|Self-estimated distance to a modern health facility|
|≤ 2 km||47 (58)||5 (6.2)||29 (35.8)||<0.001|
|3–5 km||133 (55.9)||33 (13.9)||72 (30.3)|
|> 6 km||16 (27.6)||22 (37.9)||20 (34.5)|
|Elementary school (SD)||26 (22.8)||42 (36.8)||46 (40.4)||<0.001|
|Junior high school (SMP)||64 (51.2)||16 (12.8)||45 (36)|
|Senior high school (SMA)||80 (78.4)||2 (2)||20 (19.6)|
|Diploma||1 (25)||0 (0)||3 (75)|
|Undergraduate||25 (78.1)||0 (0)||7 (21.9)|
|Public servants||12 (66.7)||0 (0)||6 (33.3)||<0.001|
|Farmers||67 (37.6)||42 (23.6)||69 (38.8)|
|Retailer||20 (76.9)||1 (3.8)||5 (19.2)|
|Entrepreneur||40 (56.3)||5 (7)||26 (36.6)|
|Housewife or undergraduate students||55 (70.5)||12 (15.4)||11 (14.1)|
|Others||2 (33.3)||0 (0)||4 (66.7)|
|Kandangan||36 (78.2)||5 (10.9)||5 (10.9)||<0.001|
|Mororejo||12 (46.2)||7 (26.9)||7 (26.9)|
|Ngadiwono||33 (60.0)||6 (10.9)||16 (29.1)|
|Podokoyo||20 (54.1)||3 (8.1)||14 (37.8)|
|Wononitri||30 (50.9)||12 (20.3)||17 (28.8)|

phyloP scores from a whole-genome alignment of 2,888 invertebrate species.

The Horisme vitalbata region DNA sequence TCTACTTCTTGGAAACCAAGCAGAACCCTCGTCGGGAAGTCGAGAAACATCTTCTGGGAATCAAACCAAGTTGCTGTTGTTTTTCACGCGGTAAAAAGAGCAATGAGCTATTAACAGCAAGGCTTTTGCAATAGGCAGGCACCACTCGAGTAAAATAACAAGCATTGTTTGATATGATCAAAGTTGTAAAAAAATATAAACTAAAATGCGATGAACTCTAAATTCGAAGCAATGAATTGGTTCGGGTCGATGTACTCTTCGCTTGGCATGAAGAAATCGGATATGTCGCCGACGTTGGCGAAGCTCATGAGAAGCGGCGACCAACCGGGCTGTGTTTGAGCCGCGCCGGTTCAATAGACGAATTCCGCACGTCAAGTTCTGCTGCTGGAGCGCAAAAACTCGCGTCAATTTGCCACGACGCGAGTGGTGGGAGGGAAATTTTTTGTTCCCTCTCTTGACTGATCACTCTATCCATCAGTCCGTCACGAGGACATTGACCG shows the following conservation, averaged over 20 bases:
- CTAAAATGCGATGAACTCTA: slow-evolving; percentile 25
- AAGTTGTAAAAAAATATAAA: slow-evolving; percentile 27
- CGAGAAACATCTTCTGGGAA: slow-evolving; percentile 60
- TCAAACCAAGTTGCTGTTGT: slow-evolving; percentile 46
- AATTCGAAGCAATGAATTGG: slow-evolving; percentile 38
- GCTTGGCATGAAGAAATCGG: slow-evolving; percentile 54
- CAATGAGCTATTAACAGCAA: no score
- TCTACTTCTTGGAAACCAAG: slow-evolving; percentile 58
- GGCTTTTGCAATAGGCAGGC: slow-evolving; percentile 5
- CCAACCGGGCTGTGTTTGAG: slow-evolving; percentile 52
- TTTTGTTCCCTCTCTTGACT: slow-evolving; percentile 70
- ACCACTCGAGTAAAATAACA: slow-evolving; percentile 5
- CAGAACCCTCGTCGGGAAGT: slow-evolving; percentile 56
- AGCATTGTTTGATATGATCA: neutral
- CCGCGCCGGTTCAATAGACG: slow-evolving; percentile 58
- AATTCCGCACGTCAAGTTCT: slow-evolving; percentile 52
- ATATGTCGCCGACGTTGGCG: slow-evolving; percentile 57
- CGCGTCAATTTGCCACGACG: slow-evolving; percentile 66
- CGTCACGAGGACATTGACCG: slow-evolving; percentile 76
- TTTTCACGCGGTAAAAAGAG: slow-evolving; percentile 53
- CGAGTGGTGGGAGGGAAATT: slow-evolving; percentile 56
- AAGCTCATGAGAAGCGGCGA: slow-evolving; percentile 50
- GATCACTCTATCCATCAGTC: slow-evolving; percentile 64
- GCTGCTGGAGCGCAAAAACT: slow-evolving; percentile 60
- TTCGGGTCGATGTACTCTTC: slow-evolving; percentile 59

|Tosari||34 (53.1)||5 (7.8)||25 (39.2)|
|Baledono||14 (36.8)||5 (13.2)||19 (50)|
|Sedaeng||17 (32.7)||17 (32.7)||18 (34.6)|
1Nugraha AS, Keller PA. Revealing indigenous Indonesian traditional medicine: anti-infective agents. Nat Prod Commun. 2011 Dec; 6(12): 1953-66.
2Ministry of Health Republic of Indonesia. National policy on traditional medicines. Jakarta: Ministry of Health Republic of Indonesia; 2007.
3Ministry of Health Republic of Indonesia. Guidelines for the use of herbal medicines in family health care. 7th ed. Jakarta: Ministry of Health Republic of Indonesia; 2010.
4Laplante J. Becoming-plant: jamu in Java, Indonesia. In: Olson EA, Stepp JR, editors. Plants and health: new perspectives on the health-environment-plant nexus. Cham: Springer International Publishing; 2016. p.17-65. [cited 2018 Mar 3]. Available from: http://link.springer.com/10.1007/978-3-319-48088-6_2.
5Statistics Indonesia. Persentase penduduk yang mempunyai keluhan kesehatan dan penggunaan obat menurut provinsi dan jenis kelamin, 2009-2014 = percentage of population having health complaint and type of medicine by province and sex, 2009-2014. [updated 2016 Jul 18; cited 2018 Sep 12]. Available from: https://www.bps.go.id/statictable/2012/05/02/1619/persentase-penduduk-yang-mempunyai-keluhan-kesehatan-dan-penggunaan-obat-menurut-provinsi-dan-jenis-kelamin-2009-2014.html (text in Indonesian).
6World Health Organization [WHO]. State of health inequality: Indonesia. Geneva: WHO; 2017.